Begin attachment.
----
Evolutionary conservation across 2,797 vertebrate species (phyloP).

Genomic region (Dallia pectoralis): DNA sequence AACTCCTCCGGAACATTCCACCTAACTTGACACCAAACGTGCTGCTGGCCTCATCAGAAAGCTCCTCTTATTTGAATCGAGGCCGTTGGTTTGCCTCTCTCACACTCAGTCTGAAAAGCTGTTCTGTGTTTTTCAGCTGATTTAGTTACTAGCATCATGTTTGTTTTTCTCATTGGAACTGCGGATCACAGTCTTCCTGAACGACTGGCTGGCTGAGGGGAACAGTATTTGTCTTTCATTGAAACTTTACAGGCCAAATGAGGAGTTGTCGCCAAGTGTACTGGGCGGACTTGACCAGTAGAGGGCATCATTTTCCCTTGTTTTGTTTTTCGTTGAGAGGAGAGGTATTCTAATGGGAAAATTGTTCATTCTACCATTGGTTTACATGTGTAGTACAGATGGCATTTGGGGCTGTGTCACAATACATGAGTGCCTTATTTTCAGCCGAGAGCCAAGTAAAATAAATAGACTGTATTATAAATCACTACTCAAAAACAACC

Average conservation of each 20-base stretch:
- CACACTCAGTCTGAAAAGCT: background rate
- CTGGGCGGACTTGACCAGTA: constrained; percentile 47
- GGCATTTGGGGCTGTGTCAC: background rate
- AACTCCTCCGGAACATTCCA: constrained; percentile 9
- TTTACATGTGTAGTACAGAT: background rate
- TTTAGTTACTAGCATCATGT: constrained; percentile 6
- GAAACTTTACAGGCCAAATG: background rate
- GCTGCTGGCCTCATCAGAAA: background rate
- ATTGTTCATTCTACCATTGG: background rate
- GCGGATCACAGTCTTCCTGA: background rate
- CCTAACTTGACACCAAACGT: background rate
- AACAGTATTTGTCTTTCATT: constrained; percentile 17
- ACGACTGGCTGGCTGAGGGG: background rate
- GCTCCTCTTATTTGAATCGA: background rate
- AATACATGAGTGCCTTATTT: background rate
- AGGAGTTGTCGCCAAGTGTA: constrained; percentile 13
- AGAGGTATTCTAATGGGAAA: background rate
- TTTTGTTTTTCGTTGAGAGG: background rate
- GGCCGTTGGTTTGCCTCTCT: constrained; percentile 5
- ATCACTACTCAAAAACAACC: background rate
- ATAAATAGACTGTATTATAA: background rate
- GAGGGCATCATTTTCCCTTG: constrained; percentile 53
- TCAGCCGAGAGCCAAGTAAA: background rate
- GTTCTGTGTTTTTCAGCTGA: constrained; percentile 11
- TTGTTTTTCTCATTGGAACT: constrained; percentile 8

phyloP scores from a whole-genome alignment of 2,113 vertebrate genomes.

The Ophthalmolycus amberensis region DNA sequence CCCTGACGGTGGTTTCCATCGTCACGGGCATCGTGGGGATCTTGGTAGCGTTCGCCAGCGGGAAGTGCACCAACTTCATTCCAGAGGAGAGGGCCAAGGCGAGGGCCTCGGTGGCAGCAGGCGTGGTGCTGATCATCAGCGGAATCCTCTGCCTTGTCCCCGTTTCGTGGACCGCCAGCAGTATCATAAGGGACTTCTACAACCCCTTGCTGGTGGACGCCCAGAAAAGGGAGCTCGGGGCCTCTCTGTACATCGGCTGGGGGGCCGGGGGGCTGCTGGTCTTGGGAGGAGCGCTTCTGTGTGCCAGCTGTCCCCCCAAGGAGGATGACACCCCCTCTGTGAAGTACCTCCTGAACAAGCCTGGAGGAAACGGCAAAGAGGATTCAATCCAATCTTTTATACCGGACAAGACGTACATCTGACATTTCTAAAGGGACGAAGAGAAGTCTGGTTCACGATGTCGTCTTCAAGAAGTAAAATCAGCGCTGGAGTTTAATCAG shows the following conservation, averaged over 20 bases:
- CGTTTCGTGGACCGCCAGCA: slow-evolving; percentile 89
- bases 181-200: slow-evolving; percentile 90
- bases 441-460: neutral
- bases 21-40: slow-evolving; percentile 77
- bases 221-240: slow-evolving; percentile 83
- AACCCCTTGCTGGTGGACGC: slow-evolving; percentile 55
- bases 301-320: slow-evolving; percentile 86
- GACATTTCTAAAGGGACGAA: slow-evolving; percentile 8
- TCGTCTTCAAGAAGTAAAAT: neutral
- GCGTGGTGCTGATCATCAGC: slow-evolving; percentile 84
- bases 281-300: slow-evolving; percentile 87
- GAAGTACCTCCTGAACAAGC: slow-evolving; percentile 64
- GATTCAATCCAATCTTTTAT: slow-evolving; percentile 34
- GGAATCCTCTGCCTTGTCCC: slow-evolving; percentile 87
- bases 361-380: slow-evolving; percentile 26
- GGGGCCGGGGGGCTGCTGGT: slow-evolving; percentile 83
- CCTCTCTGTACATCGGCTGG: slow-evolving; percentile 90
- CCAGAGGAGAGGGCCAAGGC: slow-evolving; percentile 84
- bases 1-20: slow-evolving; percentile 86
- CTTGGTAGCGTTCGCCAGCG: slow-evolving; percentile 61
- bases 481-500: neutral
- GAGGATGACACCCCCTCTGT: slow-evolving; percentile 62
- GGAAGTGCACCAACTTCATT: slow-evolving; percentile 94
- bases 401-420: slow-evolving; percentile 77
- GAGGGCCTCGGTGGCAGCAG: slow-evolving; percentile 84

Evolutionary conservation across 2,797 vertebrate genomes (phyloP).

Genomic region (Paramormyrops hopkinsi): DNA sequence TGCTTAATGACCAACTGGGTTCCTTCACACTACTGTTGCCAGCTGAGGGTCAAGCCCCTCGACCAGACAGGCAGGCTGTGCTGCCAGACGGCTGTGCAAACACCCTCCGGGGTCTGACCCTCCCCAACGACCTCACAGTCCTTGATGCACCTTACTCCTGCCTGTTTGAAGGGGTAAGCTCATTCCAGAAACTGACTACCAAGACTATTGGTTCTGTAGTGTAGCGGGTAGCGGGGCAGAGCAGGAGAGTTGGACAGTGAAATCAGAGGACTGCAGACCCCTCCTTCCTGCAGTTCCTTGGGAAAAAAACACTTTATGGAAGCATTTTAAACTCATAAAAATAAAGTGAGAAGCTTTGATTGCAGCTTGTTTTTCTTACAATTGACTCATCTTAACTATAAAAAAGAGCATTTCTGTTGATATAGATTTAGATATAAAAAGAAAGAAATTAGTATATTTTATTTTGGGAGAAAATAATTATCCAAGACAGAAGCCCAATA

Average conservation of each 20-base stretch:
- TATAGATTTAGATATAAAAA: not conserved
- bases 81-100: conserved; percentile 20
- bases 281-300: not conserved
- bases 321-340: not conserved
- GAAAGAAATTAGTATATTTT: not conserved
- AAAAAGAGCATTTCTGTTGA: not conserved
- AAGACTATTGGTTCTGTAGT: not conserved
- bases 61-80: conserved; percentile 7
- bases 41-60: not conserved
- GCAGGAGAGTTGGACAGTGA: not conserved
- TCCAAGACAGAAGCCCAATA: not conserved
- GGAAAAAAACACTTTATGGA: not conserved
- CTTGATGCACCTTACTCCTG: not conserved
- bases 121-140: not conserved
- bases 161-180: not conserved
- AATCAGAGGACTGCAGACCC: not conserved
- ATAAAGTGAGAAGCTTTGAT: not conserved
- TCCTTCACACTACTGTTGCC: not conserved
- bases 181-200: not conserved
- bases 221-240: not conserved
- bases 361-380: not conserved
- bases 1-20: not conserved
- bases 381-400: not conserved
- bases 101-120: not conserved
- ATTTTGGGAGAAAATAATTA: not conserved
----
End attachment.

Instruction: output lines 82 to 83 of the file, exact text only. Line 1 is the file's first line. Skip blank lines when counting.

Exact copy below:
- bases 101-120: not conserved
- ATTTTGGGAGAAAATAATTA: not conserved